After two years of restricted travel due to the pandemic, summer 2022 finally provides an opportunity for well overdue holidays, yet with scores of flights being cancelled daily, not everyone will get away as planned, or return when they are meant to. Notwithstanding an argument that flight cancellations or being stuck abroad is not an exceptional circumstance in present times, workers will inevitably feel like it is something outside of their control, and employers are generally advised to act pragmatically.

For those stranded abroad after a cancelled flight home, getting back to work may prove problematic (unless they have booked extra annual leave as a contingency). Those who are able to work, albeit abroad due to a cancelled flight, should be paid in the normal way – working remotely is commonplace in a post-pandemic world, and provides a practical short-term solution where the circumstances permit. However, this approach assumes that a worker has the means to continue working. Although some diligent or senior employees may have taken their work phone and laptop with them so that they can work even if they are out of the country, requiring or expecting all workers (to the extent that the option is available) to do so is not particularly conducive or consistent with the idea that annual leave is a period of rest and relaxation. 

Unless a contract or policy states otherwise (which is unlikely), workers stuck abroad who cannot work remotely, or have no means to do so, have no entitlement to be paid for their absence once their annual leave comes to an end. However, assuming employees are making all reasonable efforts to get back to the UK as soon as they can, and being empathetic to the anxiety and administrative burden that workers will be facing in making alternative arrangements, employers could consider treating it in the same way as they would an ‘emergency’ situation, so if this is paid for a set number of days in other circumstances, to do so here too. Alternative possibilities are to require the days to be taken as paid annual leave, or otherwise as authorised unpaid absence. Options should be discussed in conjunction with the affected employee to find a mutually convenient solution depending on their specific circumstances, although employers also need to be mindful of treating workers consistently.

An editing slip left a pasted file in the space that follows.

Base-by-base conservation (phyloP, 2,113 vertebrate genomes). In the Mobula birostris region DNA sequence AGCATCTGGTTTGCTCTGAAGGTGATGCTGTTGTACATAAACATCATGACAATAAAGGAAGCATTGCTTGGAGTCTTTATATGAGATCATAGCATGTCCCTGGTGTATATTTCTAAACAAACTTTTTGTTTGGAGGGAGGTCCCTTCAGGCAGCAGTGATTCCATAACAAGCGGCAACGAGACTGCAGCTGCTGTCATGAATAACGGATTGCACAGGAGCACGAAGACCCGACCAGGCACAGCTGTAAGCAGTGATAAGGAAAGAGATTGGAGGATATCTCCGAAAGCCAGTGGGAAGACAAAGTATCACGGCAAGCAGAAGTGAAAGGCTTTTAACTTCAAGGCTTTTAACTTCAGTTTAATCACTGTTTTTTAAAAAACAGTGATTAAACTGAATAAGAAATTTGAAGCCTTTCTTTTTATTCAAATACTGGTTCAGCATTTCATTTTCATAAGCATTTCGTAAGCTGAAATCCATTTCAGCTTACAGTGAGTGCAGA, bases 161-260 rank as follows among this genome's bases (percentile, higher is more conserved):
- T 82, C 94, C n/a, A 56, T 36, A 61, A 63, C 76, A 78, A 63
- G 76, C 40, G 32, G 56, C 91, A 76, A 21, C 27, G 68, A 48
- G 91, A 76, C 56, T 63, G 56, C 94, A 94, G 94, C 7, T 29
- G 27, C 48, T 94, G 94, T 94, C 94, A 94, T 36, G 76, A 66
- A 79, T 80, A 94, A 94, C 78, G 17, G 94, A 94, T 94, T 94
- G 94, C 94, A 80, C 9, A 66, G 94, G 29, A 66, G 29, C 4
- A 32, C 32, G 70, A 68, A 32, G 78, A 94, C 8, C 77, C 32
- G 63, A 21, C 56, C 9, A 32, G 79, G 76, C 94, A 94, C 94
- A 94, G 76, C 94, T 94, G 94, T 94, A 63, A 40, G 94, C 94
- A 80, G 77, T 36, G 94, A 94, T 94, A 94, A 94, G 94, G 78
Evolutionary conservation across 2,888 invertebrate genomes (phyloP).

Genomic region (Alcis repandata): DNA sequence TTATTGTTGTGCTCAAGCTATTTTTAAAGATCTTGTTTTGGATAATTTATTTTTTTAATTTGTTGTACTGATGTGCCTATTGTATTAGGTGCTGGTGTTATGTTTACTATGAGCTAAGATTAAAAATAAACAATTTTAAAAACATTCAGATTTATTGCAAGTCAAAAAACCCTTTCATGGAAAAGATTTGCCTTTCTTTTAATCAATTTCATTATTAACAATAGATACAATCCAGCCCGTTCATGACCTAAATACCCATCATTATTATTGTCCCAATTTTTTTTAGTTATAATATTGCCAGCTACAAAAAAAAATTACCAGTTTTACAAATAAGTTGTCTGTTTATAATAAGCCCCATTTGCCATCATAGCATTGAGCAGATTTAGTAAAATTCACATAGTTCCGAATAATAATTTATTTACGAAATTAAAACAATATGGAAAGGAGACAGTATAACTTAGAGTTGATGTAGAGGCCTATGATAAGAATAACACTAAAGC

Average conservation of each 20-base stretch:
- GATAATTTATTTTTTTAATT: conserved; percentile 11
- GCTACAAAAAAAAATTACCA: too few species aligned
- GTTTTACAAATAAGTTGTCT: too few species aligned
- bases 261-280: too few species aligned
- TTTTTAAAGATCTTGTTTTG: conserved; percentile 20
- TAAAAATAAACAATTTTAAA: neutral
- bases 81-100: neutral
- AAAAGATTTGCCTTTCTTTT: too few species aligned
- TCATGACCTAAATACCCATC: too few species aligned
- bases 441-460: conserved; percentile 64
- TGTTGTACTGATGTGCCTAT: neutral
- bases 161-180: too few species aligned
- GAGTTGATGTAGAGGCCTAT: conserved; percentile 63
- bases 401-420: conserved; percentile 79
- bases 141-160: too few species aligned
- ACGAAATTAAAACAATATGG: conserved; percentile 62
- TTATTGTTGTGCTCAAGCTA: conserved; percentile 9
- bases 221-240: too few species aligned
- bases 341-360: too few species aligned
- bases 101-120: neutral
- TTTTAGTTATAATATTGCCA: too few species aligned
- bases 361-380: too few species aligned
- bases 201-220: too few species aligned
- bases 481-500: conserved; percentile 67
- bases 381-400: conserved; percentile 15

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California Supreme Court rules additional penalties may be recoverable for meal and rest period violations

On May 23, 2022, the California Supreme Court handed down its decision in Naranjo v. Spectrum Security Services. The decision discusses the penalties recoverable by employees for an employer’s alleged failure to pay meal and rest period premiums where a proper meal or rest period is not provided. The Naranjo Plaintiffs filed a putative class action lawsuit alleging that his employer failed to provide meal and rest periods or premium compensation in lieu thereof as required by California law. In addition to premium pay for meal and rest periods, Plaintiffs also brought derivative claims alleging failure to timely pay wages at termination and failure to provide accurate wage statements. Specifically, Plaintiffs argued that because meal and rest period premiums were not paid, they also were not timely paid all wages due at termination and their wage statements were invalid because they did not reflect the premiums that were not paid.

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EEOC issues guidance on employer use of AI under the ADA